Six years after his imprisonment, Malcolm was released on parole. At his release he changed his name to “X”, to symbolize the rejection of his slave ancestor’s name. He became the Assistant Minister to the Detroit Nation of Islam Mosque, and a mere year later was asked by Elijah Muhammad to found a mosque in Philadelphia. He also took on the task of organizing a mosque in Harlem, New York. The Nation began growing significantly, and Malcolm’s notability grew. His dynamic speaking skills, partnered with his dark past struck a familiar chord with many who heard him. This unique ability made him an excellent spokesman for the Nation, and their message began to spread. Fostering their anger against the white man, Malcolm taught followers that no white men were capable of sympathizing with their cause, and that violence and action were the only way to right the wrongs committed against them. He believed that the Afro-Americans should form their own state, embracing their heritage by returning to Africa. His teaching was well accepted, as he led by example as well as by words. Adhering to the strict Muslim lifestyle, Malcolm prided himself in his high moral code, and expected the same diligence from others.
In 1957, he met a young student nurse named Betty who sympathized with his cause and a year later they were married. He continued being an advocate for the Nation, but as his popularity increased, so did tension within the organization. Jealousy began to develop as Malcolm’s notability grew beyond that of Elijah Muhammad’s. Also, Malcolm’s trust in the organization was significantly shaken when a scandal was revealed that Muhammad had fathered several illegitimate children with women within the Nation, an indignity which was abhorrible to Malcolm. A final, severing blow was dealt when Muhammad ordered Malcolm to not speak on behalf the Nation for 90 days on December 1st of 1963, after Malcolm made an audacious statement concerning John F. Kennedy assassination. On March 8th of the next year, Malcolm announced he was leaving the Nation of Islam because of the corruption he has witnessed and disunity with the fellow leaders.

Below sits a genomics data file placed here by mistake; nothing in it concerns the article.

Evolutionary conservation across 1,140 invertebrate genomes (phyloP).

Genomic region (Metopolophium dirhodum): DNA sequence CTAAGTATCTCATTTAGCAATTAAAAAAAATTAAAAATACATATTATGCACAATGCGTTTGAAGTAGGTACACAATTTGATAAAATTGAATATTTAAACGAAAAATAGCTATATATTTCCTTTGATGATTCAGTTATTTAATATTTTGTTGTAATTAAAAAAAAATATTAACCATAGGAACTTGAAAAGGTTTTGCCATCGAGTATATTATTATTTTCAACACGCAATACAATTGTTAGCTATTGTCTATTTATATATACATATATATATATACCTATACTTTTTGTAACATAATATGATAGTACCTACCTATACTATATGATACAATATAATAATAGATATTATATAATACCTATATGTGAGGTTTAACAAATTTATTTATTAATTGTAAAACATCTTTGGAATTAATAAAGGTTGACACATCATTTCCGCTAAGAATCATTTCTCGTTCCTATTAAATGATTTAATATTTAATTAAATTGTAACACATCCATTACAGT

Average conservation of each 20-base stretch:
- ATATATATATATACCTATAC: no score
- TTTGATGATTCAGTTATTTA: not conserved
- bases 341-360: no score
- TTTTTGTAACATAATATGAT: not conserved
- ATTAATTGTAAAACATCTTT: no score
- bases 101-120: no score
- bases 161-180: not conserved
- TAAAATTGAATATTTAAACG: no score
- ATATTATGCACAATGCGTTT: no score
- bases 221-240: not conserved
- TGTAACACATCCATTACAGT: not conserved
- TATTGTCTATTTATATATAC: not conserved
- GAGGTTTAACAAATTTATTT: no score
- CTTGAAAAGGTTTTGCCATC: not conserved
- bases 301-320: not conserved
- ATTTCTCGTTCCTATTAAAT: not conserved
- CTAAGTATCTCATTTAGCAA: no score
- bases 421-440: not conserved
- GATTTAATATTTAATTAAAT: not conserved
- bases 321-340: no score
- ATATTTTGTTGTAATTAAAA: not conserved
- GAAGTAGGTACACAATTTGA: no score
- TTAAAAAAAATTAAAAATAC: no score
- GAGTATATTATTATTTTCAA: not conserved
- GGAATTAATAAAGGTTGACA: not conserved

He then founded a new organization, the Muslim Mosque, Inc. Following this, he went on a pilgrimage to Mecca, where his philosophy was once again revised. After this journey, and several visits to Europe, he claimed to have found that some white men could in fact sympathize with the black man’s cause. He also changed his name to El-Hajj Malik El-Shabazz, an action that represented his dedication to the Islamic faith. His fight for black rights became more political, and his focus began to encompass the concept of world brotherhood. Having previously taught that blacks must attain their goal of equality by any means necessary, Malcolm began considering nonviolent protest as an option. Formerly having opposed Martin Luther King Jr., Malcolm now began corresponding with him and even extended an invitation for King to speak at a Muslim rally. A mere year after his separation from the Nation, Malcolm was shot to death while speaking at a meeting in Harlem on February 21st, 1965. Strongly opposing his new direction, the Nation of Islam had threatened him and was suspect in his murder.
Respect for his leadership, as well as speculation of where his new stance would have led him, surrounded his sudden passing. In an age when men were struggling to deal with the issue of the individual’s rights, Malcolm represented a bold approach to a solution. A strong character who displayed passion for justice late in his life, Malcolm X stands as a figure who fought for equality for black people.
1About Malcolm X. The Estate of Malcolm X. <http://www.cmgww.com/historic/malcolm/about/bio.htm> (December 1, 2007)
2 Malcolm X. Answers.com <http://www.answers.com/topic/malcolm-x> (December 4, 2007)
3 Lesson Plan: Martin Luther King, Jr. and Malcolm X: A Common Solution?. OAH Magazine. January 2005. <http://www.stanford.edu/group/King/liberation_curriculum/malcolmx/index.htm> (December 6, 2007)